Providing benefits during maternity leave

Employers must quickly get to grips with the new maternity leave rights, says Victoria Furness

The government’s drive to be seen as more family-friendly in recent years – with the introduction of policies such as extended maternity leave – is having an unwanted effect: life has got more complicated for employers and employees, especially when it comes to determining what pay and benefits a mother should receive while on maternity leave.

In theory, this should be a straightforward process with legislation stating that all employed women are able to take up to 52 weeks’ maternity leave, split into 26 weeks’ ordinary maternity leave (OML) and 26 weeks’ additional maternity leave (AML). If an employee has worked for an employer continuously for at least 26 weeks up to the 15th week before the week in which her baby is due, she is also entitled to statutory maternity pay (SMP) for 39 weeks of her leave.

Amendments to the Sexual Discrimination Act, which came into effect on 5 October last year, appeared to settle the benefits aspect, too. Now, employers must make the same non-cash contractual perks available during AML as they receive throughout OML. Those who fail to do so could face a sex discrimination claim, and the risk of paying out a significant amount in damages.

Unsurprisingly, the changes have led some employers to review their maternity policies. For most employers, the likely effect of the new legislation will be an increase in the cost of providing benefits to cover the extra six months. This has prompted concerns that it will lead some employers to abandon benefits such as childcare vouchers, says Rachel Hadwen, rights adviser at charity Working Families. “We know some employers are worried about how much it is going to cost them.”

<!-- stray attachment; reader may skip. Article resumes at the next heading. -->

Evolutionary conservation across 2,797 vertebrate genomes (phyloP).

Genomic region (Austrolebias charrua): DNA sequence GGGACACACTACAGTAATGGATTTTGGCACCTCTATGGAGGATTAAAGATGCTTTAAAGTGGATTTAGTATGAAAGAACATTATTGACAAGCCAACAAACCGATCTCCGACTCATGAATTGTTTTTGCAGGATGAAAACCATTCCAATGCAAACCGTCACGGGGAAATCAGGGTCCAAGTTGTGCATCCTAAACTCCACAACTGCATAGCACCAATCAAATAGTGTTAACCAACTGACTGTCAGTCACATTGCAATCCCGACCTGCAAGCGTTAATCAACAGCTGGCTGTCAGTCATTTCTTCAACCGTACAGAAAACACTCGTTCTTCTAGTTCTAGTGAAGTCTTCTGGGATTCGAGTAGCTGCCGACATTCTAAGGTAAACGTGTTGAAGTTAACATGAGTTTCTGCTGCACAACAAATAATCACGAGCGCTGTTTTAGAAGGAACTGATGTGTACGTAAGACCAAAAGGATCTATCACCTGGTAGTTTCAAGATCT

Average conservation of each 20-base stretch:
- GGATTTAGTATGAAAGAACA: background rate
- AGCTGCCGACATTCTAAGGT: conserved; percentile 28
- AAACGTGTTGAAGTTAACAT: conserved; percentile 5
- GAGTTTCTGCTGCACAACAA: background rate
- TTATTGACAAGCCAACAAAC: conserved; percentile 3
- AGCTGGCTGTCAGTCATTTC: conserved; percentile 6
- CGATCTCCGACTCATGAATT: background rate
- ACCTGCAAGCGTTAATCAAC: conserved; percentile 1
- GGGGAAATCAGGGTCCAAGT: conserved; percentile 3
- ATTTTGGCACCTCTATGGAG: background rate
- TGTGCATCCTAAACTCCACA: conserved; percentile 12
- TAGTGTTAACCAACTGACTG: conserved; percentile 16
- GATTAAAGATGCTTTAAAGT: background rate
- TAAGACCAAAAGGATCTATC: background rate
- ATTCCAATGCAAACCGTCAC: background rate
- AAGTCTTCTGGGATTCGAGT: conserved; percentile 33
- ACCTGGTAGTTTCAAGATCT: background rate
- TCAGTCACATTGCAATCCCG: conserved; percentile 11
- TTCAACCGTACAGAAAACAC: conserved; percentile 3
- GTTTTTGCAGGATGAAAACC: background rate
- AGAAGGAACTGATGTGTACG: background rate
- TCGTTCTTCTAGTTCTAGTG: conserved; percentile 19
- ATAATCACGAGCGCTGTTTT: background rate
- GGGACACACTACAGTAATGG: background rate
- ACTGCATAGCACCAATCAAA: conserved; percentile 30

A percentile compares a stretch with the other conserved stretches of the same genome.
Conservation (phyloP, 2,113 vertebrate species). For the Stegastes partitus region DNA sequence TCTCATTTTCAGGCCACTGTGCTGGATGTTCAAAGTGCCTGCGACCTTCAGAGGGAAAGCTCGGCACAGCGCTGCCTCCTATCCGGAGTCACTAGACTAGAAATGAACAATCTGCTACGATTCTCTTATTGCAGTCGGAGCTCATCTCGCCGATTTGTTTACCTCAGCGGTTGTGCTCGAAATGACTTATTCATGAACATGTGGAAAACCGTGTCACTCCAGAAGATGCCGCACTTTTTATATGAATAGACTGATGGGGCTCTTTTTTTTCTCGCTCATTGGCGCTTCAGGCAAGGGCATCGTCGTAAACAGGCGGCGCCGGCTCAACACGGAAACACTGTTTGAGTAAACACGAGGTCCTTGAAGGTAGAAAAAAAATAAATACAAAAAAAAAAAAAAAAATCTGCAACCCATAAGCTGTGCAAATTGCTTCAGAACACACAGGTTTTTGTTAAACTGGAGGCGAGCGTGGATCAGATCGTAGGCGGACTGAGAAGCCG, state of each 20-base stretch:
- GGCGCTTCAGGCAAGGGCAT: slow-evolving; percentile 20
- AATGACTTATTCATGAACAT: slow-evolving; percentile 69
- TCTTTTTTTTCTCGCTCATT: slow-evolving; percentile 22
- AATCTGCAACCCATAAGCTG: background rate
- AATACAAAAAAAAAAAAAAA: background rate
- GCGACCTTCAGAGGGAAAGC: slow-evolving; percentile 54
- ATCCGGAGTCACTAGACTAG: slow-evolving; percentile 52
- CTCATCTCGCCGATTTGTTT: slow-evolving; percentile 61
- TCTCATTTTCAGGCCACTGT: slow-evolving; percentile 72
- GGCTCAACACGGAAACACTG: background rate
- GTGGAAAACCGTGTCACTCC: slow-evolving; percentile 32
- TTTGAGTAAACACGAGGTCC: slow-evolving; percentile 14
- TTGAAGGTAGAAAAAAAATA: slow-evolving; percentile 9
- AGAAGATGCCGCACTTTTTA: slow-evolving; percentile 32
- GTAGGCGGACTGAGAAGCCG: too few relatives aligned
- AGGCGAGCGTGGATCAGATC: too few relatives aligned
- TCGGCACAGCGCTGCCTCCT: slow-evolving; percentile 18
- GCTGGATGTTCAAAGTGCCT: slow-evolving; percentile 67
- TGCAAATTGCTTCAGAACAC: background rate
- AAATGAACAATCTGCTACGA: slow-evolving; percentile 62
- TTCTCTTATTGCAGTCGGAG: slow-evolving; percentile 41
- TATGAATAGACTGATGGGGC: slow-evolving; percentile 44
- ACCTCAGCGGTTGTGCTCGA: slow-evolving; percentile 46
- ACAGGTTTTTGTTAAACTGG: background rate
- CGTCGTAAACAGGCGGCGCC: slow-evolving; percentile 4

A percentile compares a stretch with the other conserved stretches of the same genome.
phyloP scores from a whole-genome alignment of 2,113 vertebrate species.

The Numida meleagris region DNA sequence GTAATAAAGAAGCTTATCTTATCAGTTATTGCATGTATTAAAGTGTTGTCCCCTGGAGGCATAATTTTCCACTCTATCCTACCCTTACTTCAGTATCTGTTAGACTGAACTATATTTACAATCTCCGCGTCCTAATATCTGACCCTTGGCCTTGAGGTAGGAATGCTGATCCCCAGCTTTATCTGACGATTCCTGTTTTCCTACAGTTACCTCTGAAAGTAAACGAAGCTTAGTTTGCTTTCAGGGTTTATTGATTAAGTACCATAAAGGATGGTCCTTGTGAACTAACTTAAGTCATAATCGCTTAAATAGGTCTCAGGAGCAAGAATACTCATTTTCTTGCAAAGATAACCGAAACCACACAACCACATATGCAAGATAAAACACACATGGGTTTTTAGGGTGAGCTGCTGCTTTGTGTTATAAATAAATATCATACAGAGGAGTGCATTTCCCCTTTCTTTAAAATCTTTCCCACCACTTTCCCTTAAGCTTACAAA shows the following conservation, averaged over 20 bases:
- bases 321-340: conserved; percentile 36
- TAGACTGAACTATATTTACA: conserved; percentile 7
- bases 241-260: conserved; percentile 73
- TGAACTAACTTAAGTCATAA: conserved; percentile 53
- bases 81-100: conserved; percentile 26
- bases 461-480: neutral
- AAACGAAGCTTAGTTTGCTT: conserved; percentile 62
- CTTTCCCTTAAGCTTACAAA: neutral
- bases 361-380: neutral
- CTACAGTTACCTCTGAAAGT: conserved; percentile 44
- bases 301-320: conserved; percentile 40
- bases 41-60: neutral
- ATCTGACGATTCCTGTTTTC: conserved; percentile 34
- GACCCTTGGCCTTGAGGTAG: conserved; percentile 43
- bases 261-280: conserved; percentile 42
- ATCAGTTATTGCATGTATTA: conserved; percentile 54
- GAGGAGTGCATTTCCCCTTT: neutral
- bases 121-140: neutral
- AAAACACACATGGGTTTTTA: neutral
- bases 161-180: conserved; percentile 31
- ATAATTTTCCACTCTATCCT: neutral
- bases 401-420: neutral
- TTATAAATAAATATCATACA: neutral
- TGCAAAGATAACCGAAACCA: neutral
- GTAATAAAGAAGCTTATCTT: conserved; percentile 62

It is not just the increased cost of providing benefits for an extra six months that is worrying employers. Laura Livingstone, a partner in the employment department at Davenport Lyons, says: “The most significant change is the right to continue to accrue contractual and statutory holiday. This will result in employees being [away] for longer.”

But the main problem is many employers are unsure of what the legislation actually covers. This issue stems largely from what exactly is classed as a cash and non-cash benefit (see box). For instance, a company car is classed as a non-cash benefit, so an employer must continue to provide this perk throughout AML. However, a car allowance is considered a cash benefit so an employer is under no obligation to continue to provide the benefit during the same period.

Salary sacrifice One key area of concern for employers is what they should do about perks paid for via salary sacrifice. In the case of childcare vouchers, there is some debate as to whether employers should continue to provide them as a non-cash benefit during maternity leave or, whether they constitute remuneration if paid for through a salary sacrifice scheme. HM Revenue and Customs’ (HMRC) guidance on Statutory maternity leave – salary sacrifice and non-cash benefits treats them as a non-cash benefit. The same guidance also says entitlement to receive non-cash benefits through OML and AML continues even though the employee may not be receiving any salary or wages that can be sacrificed and adds that SMP can not be sacrificed. Whether employers or employees are free to opt out of a salary sacrifice arrangement is subject to contract law, and maternity and equal pay employment law.

There is a risk employees will manipulate the amount of SMP or non-cash benefits they receive while on leave. Andrew Erhardt-Lewis, senior manager consulting at Deloitte, says a former workplace of his allowed staff to make regular changes to benefits paid for via salary sacrifice. “Some women were savvy enough to drop childcare vouchers during the qualifying weeks for SMP then afterwards reinstate them,” he says. “So they benefited from receiving higher statutory maternity pay and [receiving] benefits [during leave].”